As I’ve often wondered where Joe-Pye weed got its name, I went online to search for the answer. Many sources offer a version of the same story, and I obtained the following from the lovely daily blog of the Ijams Nature Center in Knoxville, Tennessee (http://ijamsnature.blogspot.com), because I occasionally pine for my hometown, and once lived next door to this wonderful site. Blog writer tephen Lyn Bales says this plant can attain heights of eight feet. The ones growing in the ditches along Kiln-Delisle Road north of Diamondhead look to be about this height. Stephen reports that Joe Pye is believed to have a Native American medicine man who lived in New England in the 1700’s and used extracts from the plant to treat typhoid fever. If you search for the keywords Joe-Pye weed along with the nature center you’ll find a nice photo of this plant. It is a popular wildflower often recommended for the rear of a perennial border. For more information, please call the Crosby Arboretum office at 601-799-231 or see our program schedule on our website at www.crosbyarboretum.msstate.edu. Social media links can be found on our homepage. We are open Wednesday through Sunday from 9 a.m. to 5 p.m. and located in Picayune, off I-59 Exit 4, at 370 Ridge Road (south of Walmart and adjacent to I-59).
For further exploration:
Have you spotted a monarch butterfly? Find a site on the Internet where you can report your siting. There are also “apps” that you can download to your phone and report observations directly from the field.
Read about monarch migrations on the Web, or in a book such as Robert Michael Pyle’s “Chasing Monarchs: Migrating with the Butterflies of Passage.”
Find a video on the Internet that shows the monarchs arriving in Mexico. How far do they migrate? Learn and tell a friend.
BY Patricia Drackett, Director/The Crosby Arboretum/ MSU Extension Service
Every spring the home gardener is bombarded with new and improved petunias for the garden and landscape, making it hard to decide which to bring home from the garden center. In my opinion, you simply can’t go wrong selecting any of the Supertunias.
Spring is now in full swing at the Crosby Arboretum, and the show is well on its way toward a crescendo. The blooms of native purple Iris can be seen along the edge of the Piney Woods pond, pink “honeysuckle” azalea is flowering near the Pinecote Pavilion, and the yellow blooms of the pitcher plants — called “buttercups” by local residents — are beginning to carpet the south Savanna Exhibit.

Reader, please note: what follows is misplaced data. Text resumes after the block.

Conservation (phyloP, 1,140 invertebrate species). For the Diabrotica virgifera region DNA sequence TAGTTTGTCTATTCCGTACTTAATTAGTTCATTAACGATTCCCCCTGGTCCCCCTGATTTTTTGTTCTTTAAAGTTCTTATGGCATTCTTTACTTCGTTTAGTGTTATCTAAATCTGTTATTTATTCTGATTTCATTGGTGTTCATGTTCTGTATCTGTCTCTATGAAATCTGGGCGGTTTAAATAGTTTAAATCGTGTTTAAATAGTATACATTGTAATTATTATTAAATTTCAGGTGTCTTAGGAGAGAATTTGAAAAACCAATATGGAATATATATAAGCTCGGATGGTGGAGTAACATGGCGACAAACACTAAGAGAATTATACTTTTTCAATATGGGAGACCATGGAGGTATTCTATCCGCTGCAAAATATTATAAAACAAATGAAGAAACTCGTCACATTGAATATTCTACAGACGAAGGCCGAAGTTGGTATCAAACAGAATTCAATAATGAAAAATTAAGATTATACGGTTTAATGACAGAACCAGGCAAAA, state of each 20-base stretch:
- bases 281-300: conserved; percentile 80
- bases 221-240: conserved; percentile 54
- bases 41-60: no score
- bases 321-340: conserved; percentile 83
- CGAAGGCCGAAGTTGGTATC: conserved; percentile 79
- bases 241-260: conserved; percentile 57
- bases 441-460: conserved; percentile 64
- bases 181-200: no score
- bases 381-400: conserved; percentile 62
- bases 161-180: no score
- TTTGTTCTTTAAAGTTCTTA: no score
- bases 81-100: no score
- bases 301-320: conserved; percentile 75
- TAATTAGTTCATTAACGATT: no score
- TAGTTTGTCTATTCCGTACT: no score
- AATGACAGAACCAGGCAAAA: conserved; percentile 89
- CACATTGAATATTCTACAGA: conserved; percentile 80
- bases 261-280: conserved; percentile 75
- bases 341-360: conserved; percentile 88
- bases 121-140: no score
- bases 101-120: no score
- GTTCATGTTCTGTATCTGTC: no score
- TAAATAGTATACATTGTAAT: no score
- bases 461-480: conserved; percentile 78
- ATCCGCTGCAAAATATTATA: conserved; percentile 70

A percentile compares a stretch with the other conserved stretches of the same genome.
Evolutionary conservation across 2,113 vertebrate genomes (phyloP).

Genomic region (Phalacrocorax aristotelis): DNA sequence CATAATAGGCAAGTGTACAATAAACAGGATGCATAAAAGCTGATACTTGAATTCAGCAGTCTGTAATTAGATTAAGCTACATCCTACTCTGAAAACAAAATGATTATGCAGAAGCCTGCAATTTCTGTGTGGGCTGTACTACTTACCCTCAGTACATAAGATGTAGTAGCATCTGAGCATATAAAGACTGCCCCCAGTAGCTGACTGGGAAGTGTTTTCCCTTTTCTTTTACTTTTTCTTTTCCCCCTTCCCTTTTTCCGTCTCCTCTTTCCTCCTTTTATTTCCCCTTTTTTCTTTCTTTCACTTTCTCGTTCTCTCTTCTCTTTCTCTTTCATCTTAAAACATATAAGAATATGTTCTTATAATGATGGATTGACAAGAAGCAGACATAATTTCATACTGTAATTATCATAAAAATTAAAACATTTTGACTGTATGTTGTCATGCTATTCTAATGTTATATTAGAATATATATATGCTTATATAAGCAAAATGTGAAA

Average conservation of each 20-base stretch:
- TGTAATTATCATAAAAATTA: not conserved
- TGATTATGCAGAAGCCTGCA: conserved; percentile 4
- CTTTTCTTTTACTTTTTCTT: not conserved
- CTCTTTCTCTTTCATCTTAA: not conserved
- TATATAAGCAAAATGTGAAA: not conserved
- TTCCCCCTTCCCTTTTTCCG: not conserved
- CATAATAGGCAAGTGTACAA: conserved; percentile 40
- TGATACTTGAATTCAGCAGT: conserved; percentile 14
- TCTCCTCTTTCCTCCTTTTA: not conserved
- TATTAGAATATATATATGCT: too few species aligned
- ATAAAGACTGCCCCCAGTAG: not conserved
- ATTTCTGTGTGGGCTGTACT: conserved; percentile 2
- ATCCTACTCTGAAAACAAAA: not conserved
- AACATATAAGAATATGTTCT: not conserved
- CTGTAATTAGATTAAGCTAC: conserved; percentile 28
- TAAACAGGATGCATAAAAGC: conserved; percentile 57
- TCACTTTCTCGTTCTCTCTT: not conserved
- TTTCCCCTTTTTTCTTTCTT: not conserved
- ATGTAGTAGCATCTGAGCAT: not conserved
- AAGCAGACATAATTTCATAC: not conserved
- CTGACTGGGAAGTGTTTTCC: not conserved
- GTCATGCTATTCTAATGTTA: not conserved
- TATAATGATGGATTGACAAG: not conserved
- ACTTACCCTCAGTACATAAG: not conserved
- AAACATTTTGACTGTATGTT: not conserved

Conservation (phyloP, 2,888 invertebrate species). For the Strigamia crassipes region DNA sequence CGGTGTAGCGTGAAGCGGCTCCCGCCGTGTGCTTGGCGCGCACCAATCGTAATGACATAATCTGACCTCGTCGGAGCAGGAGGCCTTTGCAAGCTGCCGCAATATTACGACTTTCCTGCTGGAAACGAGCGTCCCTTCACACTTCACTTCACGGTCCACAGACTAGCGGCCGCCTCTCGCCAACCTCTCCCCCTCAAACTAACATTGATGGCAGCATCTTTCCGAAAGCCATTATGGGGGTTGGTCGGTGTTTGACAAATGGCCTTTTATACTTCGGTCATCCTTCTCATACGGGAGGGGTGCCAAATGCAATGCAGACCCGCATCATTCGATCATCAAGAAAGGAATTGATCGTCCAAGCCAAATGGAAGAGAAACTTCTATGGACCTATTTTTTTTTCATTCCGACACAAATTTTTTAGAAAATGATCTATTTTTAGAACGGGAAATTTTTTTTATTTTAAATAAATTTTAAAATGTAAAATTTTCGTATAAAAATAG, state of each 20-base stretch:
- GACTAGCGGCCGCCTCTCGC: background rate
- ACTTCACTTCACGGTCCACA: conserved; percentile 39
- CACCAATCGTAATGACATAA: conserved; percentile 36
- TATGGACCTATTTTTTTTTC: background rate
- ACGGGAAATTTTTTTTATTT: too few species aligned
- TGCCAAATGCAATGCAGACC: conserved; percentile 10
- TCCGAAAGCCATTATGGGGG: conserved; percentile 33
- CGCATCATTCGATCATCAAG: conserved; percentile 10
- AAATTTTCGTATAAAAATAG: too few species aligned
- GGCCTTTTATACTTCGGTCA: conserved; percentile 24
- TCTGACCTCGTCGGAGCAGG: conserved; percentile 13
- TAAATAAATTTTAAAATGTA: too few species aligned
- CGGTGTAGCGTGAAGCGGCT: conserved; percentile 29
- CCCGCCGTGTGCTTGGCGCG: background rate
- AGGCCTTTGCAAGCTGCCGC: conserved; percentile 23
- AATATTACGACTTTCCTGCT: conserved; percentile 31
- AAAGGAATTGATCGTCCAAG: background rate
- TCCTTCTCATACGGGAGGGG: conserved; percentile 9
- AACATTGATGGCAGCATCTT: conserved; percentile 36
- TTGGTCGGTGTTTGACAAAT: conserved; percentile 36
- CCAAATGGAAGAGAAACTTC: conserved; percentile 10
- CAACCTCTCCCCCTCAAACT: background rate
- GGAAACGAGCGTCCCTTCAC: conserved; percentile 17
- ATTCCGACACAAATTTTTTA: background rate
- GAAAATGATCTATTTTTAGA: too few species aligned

USM set to host Children’s Book Festival
One of the most anticipated events celebrating children’s literature, the Fay B. Kaigler Children’s Book Festival at The University of Southern Mississippi, will be held April 10-12 at the Thad Cochran Center on the Hattiesburg campus.
Amber Bounds breaks six-year-old state swimming record
The Southern MS Aquatic Club (Mantarays) participated in the Santa’s Best Swim Invitational in Biloxi Nov. 30-Dec. 2. The Mantarays finished 6th out of 22 teams competing from LA, AL, FL, and MS.
- Capitol Pages Jonathan Fail of Picayune, and Lorrie Warren of Poplarville recently served as pages for the Mississippi Senate.
Yellow jasmine brightens yards
According to the calendar, we are just a few days away from the official start of the spring season. But if you have been watching the garden and landscape like I have, you’ve seen signs of spring for at least several weeks. The plants are starting to wake up.
Native blooms abound at the Arboretum’s spring plant sale
The long-awaited weekend is upon us – that time which comes but once a year. Yes, it’s the Crosby Arboretum’s spring native plant sale.
Welcome Center celebrates arts and literature in March
The Mississippi Development Authority, Division of Tourism will be celebrating “Arts and Literature” during the month of March. Each of the Welcome Centers will be decorated differently for this celebration.
Lamont Rowlands house important to historical heritage
Pat Crosby first moved to the Lamont Rowlands house in 1992.
Although she found the home in disrepair, she couldn’t imagine not living there and knew that was her new home.
“It just spoke to me, and it still does,” said Crosby, the wife of the late Tommy Crosby, son of R.H. Crosby. Tommy Crosby completely renovated the home and grounds.
Pearl River County Arts League Art Show and Sale
Pearl River County Arts League Art Show and Sale will be held on Saturday, March 23, from 10 a.m. till 5 p.m. and Sunday, March 24, from noon till 4 p.m. at The Knights of Columbus Hall, 408 Carroll Drive. The show is open to all artists and admission is free to the public.